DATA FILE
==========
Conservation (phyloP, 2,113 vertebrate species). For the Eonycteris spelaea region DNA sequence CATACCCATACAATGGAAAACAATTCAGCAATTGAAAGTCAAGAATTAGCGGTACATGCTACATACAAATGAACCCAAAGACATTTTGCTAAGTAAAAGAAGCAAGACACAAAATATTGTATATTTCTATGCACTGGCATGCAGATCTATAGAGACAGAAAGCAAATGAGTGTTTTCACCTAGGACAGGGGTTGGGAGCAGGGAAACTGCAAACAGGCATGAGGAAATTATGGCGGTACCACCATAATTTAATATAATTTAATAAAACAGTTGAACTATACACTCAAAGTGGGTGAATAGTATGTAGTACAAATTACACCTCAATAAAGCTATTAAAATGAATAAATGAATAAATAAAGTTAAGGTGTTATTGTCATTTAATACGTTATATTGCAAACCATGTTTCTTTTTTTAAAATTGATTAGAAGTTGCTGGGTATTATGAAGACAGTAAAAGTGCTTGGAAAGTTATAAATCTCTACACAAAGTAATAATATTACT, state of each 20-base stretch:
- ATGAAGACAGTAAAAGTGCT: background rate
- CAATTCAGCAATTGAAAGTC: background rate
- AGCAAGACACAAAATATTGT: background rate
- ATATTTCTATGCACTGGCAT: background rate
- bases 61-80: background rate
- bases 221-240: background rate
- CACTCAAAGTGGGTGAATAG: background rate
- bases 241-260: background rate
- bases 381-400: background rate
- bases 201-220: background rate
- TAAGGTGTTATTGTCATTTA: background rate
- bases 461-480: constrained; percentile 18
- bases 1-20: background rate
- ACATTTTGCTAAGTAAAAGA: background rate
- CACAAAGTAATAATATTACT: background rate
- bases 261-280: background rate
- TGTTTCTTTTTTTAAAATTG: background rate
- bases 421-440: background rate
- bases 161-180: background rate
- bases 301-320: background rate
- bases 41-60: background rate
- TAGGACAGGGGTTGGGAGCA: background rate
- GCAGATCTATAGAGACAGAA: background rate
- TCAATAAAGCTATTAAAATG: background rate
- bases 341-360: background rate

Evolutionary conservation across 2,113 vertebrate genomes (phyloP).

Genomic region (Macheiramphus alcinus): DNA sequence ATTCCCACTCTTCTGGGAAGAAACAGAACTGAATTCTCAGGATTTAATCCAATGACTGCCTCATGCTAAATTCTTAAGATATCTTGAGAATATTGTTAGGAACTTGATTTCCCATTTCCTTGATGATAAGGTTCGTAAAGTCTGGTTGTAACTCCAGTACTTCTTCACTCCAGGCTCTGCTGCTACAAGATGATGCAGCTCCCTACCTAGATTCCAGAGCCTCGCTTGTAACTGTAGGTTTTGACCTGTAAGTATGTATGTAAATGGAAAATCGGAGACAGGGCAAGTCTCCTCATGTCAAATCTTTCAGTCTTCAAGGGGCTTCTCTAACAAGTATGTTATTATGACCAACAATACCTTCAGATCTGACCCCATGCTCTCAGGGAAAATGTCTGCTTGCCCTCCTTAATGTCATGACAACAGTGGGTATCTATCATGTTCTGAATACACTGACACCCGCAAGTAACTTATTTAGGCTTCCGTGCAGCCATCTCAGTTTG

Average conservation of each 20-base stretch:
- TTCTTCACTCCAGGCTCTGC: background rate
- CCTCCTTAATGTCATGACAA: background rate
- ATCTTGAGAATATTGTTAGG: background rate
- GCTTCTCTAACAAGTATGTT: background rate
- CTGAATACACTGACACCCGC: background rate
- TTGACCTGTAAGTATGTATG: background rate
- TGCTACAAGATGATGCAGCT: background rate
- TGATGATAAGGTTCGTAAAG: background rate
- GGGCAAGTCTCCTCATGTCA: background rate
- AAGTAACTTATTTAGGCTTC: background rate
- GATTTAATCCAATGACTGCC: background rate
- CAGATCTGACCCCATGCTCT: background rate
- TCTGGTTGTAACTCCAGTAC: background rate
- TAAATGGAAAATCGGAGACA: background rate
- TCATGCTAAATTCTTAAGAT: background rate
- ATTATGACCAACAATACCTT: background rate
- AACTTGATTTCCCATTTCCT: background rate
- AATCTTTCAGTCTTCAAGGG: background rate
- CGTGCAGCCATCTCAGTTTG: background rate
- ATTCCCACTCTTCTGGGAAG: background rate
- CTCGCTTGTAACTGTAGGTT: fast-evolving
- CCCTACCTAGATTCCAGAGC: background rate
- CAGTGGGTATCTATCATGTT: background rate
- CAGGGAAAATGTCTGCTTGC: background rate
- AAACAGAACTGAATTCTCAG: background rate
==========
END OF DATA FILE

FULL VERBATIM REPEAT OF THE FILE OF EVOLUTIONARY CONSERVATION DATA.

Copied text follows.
Conservation (phyloP, 2,113 vertebrate species). For the Eonycteris spelaea region DNA sequence CATACCCATACAATGGAAAACAATTCAGCAATTGAAAGTCAAGAATTAGCGGTACATGCTACATACAAATGAACCCAAAGACATTTTGCTAAGTAAAAGAAGCAAGACACAAAATATTGTATATTTCTATGCACTGGCATGCAGATCTATAGAGACAGAAAGCAAATGAGTGTTTTCACCTAGGACAGGGGTTGGGAGCAGGGAAACTGCAAACAGGCATGAGGAAATTATGGCGGTACCACCATAATTTAATATAATTTAATAAAACAGTTGAACTATACACTCAAAGTGGGTGAATAGTATGTAGTACAAATTACACCTCAATAAAGCTATTAAAATGAATAAATGAATAAATAAAGTTAAGGTGTTATTGTCATTTAATACGTTATATTGCAAACCATGTTTCTTTTTTTAAAATTGATTAGAAGTTGCTGGGTATTATGAAGACAGTAAAAGTGCTTGGAAAGTTATAAATCTCTACACAAAGTAATAATATTACT, state of each 20-base stretch:
- ATGAAGACAGTAAAAGTGCT: background rate
- CAATTCAGCAATTGAAAGTC: background rate
- AGCAAGACACAAAATATTGT: background rate
- ATATTTCTATGCACTGGCAT: background rate
- bases 61-80: background rate
- bases 221-240: background rate
- CACTCAAAGTGGGTGAATAG: background rate
- bases 241-260: background rate
- bases 381-400: background rate
- bases 201-220: background rate
- TAAGGTGTTATTGTCATTTA: background rate
- bases 461-480: constrained; percentile 18
- bases 1-20: background rate
- ACATTTTGCTAAGTAAAAGA: background rate
- CACAAAGTAATAATATTACT: background rate
- bases 261-280: background rate
- TGTTTCTTTTTTTAAAATTG: background rate
- bases 421-440: background rate
- bases 161-180: background rate
- bases 301-320: background rate
- bases 41-60: background rate
- TAGGACAGGGGTTGGGAGCA: background rate
- GCAGATCTATAGAGACAGAA: background rate
- TCAATAAAGCTATTAAAATG: background rate
- bases 341-360: background rate

Evolutionary conservation across 2,113 vertebrate genomes (phyloP).

Genomic region (Macheiramphus alcinus): DNA sequence ATTCCCACTCTTCTGGGAAGAAACAGAACTGAATTCTCAGGATTTAATCCAATGACTGCCTCATGCTAAATTCTTAAGATATCTTGAGAATATTGTTAGGAACTTGATTTCCCATTTCCTTGATGATAAGGTTCGTAAAGTCTGGTTGTAACTCCAGTACTTCTTCACTCCAGGCTCTGCTGCTACAAGATGATGCAGCTCCCTACCTAGATTCCAGAGCCTCGCTTGTAACTGTAGGTTTTGACCTGTAAGTATGTATGTAAATGGAAAATCGGAGACAGGGCAAGTCTCCTCATGTCAAATCTTTCAGTCTTCAAGGGGCTTCTCTAACAAGTATGTTATTATGACCAACAATACCTTCAGATCTGACCCCATGCTCTCAGGGAAAATGTCTGCTTGCCCTCCTTAATGTCATGACAACAGTGGGTATCTATCATGTTCTGAATACACTGACACCCGCAAGTAACTTATTTAGGCTTCCGTGCAGCCATCTCAGTTTG

Average conservation of each 20-base stretch:
- TTCTTCACTCCAGGCTCTGC: background rate
- CCTCCTTAATGTCATGACAA: background rate
- ATCTTGAGAATATTGTTAGG: background rate
- GCTTCTCTAACAAGTATGTT: background rate
- CTGAATACACTGACACCCGC: background rate
- TTGACCTGTAAGTATGTATG: background rate
- TGCTACAAGATGATGCAGCT: background rate
- TGATGATAAGGTTCGTAAAG: background rate
- GGGCAAGTCTCCTCATGTCA: background rate
- AAGTAACTTATTTAGGCTTC: background rate
- GATTTAATCCAATGACTGCC: background rate
- CAGATCTGACCCCATGCTCT: background rate
- TCTGGTTGTAACTCCAGTAC: background rate
- TAAATGGAAAATCGGAGACA: background rate
- TCATGCTAAATTCTTAAGAT: background rate
- ATTATGACCAACAATACCTT: background rate
- AACTTGATTTCCCATTTCCT: background rate
- AATCTTTCAGTCTTCAAGGG: background rate
- CGTGCAGCCATCTCAGTTTG: background rate
- ATTCCCACTCTTCTGGGAAG: background rate
- CTCGCTTGTAACTGTAGGTT: fast-evolving
- CCCTACCTAGATTCCAGAGC: background rate
- CAGTGGGTATCTATCATGTT: background rate
- CAGGGAAAATGTCTGCTTGC: background rate
- AAACAGAACTGAATTCTCAG: background rate